Reading the news, there are some thought-provoking parallels between the apparently unconnected headlines: The spread of the Coronavirus, Huawei or not Huawei, the Grenfell Tower inquiry and HS2. All involve fundamental questions around our governance and decision-making abilities. A case of key people in authority taking responsibility.
Is our approach to the Coronacirus, Covid-19 sufficient, with increasing outbreaks around the world? Opinions differ: have China, Japan, South Korea, Italy, Iran made sensible responses? Will governments in the next hotspot countries do any better? As individuals, what responsibility do we have? It’s only with hindsight, that we will be able to say whether we have done the right things and if not, what should have been done. Recently the World Health Organisation mission director warned that the world is ‘simply not ready’ to tackle the problem.
Despite measures to control the outbreak, we have so far underestimated the speed with which the virus would spread. The outcome of course is human tragedy. Not on the same scale but still important are the predicted effects on the global economy, supply chain disruption, restrictions on travel, cancellation of international sports and business events, family holidays ruined, school and university closures – we have yet to see how it will all pan out.
Other current events pale in comparison, but nonetheless also pose big questions around governance and decision-making.
For example, take the recent debate around contracting Huawei to provide network capability. With competing decision criteria: latest technology, privacy and state secrets, cost, productivity targets, global relations, partnering with the US, this is a difficult decision to make. A balance of threat against opportunity. Cyber security and cyber crime are hot topics, affecting individuals, governments, business. This decision comes amidst the rumbling and grumbling about Facebook and Cambridge Analytica, Google and the like, harvesting our data and manipulating our news feeds – all grist to the mill.
In the UK, the Grenfell Tower inquiry has been looking into governance, involving the people whose decisions led to the death of so many people in the London tower block fire. Following significant criticism of the London Fire Service, more recent focus has been on the use of flammable materials in the building’s cladding, with talk of potential prosecutions. One would expect that the controls enshrined in the UK’s building and fire regulations would be enough to protect people. Did decisions made around refurbishing Grenfell Tower ignore this and why is it taking so long to deal with other similar tower blocks that are at risk?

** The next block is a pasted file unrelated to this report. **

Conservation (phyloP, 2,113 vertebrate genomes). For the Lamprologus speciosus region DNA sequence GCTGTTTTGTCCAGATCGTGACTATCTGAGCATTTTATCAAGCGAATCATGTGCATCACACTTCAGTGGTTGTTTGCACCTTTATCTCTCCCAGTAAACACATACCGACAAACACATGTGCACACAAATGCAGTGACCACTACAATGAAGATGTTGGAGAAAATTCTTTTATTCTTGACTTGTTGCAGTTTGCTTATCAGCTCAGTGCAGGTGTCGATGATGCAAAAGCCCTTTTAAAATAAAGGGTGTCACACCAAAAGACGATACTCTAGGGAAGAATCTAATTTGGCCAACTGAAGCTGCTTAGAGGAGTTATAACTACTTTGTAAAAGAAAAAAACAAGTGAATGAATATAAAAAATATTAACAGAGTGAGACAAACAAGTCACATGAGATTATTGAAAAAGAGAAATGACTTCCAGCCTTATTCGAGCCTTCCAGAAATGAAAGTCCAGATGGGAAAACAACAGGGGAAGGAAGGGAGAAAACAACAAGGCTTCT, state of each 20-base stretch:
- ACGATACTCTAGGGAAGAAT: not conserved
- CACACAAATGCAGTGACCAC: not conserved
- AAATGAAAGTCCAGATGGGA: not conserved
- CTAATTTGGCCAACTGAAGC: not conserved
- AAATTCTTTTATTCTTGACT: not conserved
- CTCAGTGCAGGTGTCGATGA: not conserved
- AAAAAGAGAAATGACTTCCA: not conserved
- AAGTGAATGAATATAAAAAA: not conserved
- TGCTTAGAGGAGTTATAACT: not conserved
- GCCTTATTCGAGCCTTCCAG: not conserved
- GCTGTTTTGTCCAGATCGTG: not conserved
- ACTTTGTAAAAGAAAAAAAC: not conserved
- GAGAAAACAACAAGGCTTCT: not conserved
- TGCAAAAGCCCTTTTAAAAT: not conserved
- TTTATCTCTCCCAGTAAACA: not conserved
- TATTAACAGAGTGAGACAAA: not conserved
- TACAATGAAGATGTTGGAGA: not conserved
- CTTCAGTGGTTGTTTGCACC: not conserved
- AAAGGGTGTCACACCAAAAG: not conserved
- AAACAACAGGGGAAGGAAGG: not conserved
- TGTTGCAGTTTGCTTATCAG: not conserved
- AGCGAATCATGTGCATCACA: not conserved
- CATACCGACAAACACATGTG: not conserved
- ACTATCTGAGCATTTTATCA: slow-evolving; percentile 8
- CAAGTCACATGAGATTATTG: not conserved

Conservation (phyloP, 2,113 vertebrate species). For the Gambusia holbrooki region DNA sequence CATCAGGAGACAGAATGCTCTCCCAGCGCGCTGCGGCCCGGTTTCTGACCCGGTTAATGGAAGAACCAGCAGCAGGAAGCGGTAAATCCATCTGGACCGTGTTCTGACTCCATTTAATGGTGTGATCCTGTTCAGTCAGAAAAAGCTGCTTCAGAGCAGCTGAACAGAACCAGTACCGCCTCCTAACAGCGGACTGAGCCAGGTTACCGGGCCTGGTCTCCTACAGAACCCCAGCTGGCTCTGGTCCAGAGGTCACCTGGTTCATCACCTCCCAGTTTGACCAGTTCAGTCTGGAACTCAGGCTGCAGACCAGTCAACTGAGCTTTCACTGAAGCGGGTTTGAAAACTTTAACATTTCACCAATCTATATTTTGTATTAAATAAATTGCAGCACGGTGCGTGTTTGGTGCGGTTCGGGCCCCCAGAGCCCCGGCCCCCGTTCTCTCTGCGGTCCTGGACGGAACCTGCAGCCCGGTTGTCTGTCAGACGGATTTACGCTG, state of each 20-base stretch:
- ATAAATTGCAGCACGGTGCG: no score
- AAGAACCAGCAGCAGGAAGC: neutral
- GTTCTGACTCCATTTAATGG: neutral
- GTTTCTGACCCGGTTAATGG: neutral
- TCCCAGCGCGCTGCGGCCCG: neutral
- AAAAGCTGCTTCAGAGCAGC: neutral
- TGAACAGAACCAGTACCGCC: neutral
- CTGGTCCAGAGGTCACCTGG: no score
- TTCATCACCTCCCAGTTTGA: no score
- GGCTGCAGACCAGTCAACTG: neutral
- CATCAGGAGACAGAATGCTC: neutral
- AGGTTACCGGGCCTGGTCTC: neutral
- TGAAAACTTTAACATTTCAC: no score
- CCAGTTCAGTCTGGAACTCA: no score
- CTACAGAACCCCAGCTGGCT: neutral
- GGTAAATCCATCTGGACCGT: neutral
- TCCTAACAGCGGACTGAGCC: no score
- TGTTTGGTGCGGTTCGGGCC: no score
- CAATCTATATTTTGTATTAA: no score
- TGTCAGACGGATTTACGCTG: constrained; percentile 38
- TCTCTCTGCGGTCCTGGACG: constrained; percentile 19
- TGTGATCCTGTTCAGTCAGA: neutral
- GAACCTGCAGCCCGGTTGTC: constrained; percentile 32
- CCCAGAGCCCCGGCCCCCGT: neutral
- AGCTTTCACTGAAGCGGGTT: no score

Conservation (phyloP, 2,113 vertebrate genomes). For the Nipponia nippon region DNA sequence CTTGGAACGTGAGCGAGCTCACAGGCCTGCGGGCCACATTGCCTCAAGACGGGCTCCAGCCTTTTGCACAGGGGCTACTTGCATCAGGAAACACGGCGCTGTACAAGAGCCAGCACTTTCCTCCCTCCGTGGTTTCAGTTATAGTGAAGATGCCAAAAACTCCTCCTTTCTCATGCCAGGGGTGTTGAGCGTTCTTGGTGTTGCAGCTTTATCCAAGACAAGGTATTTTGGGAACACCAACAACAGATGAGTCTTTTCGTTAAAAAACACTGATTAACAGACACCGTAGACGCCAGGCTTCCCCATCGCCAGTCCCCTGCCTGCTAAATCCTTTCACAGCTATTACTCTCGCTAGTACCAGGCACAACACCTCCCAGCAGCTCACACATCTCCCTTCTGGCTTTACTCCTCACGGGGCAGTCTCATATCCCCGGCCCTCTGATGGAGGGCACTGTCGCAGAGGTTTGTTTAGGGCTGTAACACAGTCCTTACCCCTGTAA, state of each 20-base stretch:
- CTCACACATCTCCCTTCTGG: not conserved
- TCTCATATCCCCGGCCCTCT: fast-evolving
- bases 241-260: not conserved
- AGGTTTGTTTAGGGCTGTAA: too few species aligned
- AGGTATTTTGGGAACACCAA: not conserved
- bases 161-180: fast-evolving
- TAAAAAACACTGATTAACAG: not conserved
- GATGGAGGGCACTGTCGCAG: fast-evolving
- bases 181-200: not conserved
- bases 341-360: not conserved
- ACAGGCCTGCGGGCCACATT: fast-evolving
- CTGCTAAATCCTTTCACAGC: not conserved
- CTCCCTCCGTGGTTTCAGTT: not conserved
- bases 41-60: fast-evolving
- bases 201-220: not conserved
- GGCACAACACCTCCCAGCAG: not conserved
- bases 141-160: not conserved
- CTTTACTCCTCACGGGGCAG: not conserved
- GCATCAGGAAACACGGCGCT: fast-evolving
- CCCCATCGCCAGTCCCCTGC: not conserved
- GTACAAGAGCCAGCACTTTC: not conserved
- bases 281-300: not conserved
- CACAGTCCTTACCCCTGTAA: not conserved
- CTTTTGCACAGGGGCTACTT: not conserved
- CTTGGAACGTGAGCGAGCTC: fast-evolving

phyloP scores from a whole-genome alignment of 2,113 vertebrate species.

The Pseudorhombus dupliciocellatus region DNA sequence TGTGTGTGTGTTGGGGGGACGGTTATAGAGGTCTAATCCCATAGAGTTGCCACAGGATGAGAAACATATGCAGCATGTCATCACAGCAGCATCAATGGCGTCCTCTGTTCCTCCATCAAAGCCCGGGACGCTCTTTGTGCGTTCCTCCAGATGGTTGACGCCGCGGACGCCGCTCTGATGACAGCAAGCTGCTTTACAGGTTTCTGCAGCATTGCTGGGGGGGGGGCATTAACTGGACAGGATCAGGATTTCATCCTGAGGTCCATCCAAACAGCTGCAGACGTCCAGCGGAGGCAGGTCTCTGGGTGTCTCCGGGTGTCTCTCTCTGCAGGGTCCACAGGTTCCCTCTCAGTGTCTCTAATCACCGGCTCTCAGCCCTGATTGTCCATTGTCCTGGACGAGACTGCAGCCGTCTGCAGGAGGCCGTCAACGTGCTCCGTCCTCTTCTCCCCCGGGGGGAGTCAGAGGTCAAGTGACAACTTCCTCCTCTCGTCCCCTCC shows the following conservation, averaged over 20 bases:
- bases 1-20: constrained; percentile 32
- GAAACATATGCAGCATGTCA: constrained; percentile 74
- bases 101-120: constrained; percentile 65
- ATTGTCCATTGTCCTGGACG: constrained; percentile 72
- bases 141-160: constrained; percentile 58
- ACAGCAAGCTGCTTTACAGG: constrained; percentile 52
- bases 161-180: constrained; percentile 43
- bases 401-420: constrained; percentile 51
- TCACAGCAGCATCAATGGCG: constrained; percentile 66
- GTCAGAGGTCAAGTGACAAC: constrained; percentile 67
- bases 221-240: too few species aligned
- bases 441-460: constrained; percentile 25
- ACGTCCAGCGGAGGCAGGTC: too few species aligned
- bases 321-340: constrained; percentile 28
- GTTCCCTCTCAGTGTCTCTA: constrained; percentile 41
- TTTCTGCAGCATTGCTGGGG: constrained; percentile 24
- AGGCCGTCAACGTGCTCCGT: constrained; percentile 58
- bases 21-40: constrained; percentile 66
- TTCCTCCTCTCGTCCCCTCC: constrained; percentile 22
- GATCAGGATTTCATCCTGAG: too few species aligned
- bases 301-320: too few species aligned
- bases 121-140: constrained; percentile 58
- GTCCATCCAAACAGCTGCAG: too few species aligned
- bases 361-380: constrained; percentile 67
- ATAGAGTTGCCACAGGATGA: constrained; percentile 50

The common thread is that these all involve significant risk-based decisions are made on the assumption that the controls are adequate and our reliance that we have adequate control of the situation. We make decisions on the best information available at the time. So, is there a problem with not having good information? Or are we just not good enough at taking responsibility through governance, controls and sound decision-making? Perhaps it involves all of these things.
We can learn from a situation at a less serious level. Another recent news item in the UK is the review and decision to proceed with the high-speed rail project HS2, despite spiralling costs and much extended timeframes. Most countries have similar projects and difficult decisions to make, with budget constraints, strong lobby groups and political pressures.
I recall, at a conference two years ago, I saw a presentation by an experienced HS2 risk manager on governance in mega projects. The slides included an array of impressive management structures, that the packed room of delegates busily took notes on. Unfortunately, there was one thing I thought the slides missed: simplicity.
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